Speaking of patches that we can't trust, it seems I can't trust the patches for my patching system.  I just applied a HotFix last week that I was told would resolve a problem I was having only to find this week that the HotFix I applied made it so that my patching system can no longer deploy patches.  Vendor support confirmed this as a known problem affecting most customers and that they are working on a fix.  Talk about bad times, because of patch applied to my patching system, I now can't use automated patch deployment for all of my other systems.

            • Re: No One Expects The Java Patch!
              syldra

              I quit fighting months ago... I know it makes us at risk in every possible way, but Java patching is never complete and when I finish my round, another patch comes out. I've grown from a preventive mode to a reactive one. If a computer gets infected, I react fast and save the day. When my boss told me he thought we had more infection than before I was hired, I just answered him "No... difference is now you know about them."

               

              It's even worse when you need some piece of software from a supplier that relies on Java but doesn't get updated. I often receive calls from a user saying "software XYZ doesn't work" only to find out their Java's been updated and software XYZ doesn't support it yet. Roll back Java, "see you next month !".

              • Re: No One Expects The Java Patch!
                Jonathan Angliss

                Java is a particularly nasty application to maintain, especially in the systems/network administrators point of view.  There are so many tools and applications that are dependent on specific Java versions, and many install their own versions of JRE just to run due to compatibility issues.  I believe my workstation has 5 different versions installed, and some of them really old. Last round of updates broke my SAN switch utilities, so I'll be hunting down an older version to roll back to (side note, has anybody noticed Oracle requires you to sign up for an account to download older versions now?).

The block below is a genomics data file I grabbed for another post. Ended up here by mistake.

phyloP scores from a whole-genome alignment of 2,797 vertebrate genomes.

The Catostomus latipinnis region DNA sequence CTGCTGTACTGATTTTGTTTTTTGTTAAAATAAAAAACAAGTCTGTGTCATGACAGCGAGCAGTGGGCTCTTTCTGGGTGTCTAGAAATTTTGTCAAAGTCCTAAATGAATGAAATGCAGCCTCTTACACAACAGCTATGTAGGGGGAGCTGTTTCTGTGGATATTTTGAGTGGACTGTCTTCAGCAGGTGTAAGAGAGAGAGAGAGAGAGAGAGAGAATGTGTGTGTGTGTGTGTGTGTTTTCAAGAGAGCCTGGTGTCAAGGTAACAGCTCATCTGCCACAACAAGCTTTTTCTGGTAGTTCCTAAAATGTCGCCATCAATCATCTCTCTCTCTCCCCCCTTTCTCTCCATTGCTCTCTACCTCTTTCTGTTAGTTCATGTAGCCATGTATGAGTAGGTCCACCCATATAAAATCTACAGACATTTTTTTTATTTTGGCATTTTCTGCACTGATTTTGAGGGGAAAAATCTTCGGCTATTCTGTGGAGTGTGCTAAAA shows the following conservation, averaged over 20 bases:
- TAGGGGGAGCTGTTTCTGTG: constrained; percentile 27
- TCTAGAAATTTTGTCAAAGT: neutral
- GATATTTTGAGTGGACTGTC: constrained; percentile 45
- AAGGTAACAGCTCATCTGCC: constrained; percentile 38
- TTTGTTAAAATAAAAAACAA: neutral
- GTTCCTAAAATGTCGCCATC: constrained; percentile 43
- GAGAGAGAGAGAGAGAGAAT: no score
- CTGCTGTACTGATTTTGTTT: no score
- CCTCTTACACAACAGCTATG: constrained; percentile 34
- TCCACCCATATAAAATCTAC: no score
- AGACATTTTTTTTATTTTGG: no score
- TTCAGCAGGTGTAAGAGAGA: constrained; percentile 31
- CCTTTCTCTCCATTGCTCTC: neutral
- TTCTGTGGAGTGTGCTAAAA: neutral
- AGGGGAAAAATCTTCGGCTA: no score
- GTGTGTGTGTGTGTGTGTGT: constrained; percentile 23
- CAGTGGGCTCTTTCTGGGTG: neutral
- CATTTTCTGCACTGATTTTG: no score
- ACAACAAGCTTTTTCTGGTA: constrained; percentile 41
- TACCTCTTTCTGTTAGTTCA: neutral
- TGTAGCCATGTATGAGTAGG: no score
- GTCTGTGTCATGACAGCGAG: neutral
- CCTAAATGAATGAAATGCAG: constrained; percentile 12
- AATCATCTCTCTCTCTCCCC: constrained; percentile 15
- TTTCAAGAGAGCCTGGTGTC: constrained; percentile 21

As for general application patching, for servers, we don't run much in the way of special software, lots of IIS boxes running mostly .NET based code, so using WSUS or similar patching utilities makes our life easier.  Desktops on the other hand are handled by a different team, they have a couple of folks dedicated to patching and testing, and maintain a pretty close to "patch Tuesday" patching schedule.  I'd personally remove all the evils (Flash/Java/Acrobat Reader) if I could get away with it, unfortunately too much of what we do involves using those 'tools'.

                 

                Happy patching!

                 

                --

                Fetch... The COMFY CHAIR!

                • Re: No One Expects The Java Patch!
                  Aaron Denning

                  I used to be this bad guy that did patch management and i learned really quickly that Military people hate when you tell them its a patch. We always hated the day that a new Java patch came out because we could expect a it to break at least half the machines in our scope. Our way of getting this down a little bit more was to use a huge scope to "test" and then make it public which if it killed computers find out if why java broke and if it was just a program that wasn't compatible we would exclude them from the group useing SCCM. Thats how we did it in the military but now that i work network management don't worry about it anymore but the guys here seem to have a good handle on it haven't had to re-image my computer yet and been here from almost a year now.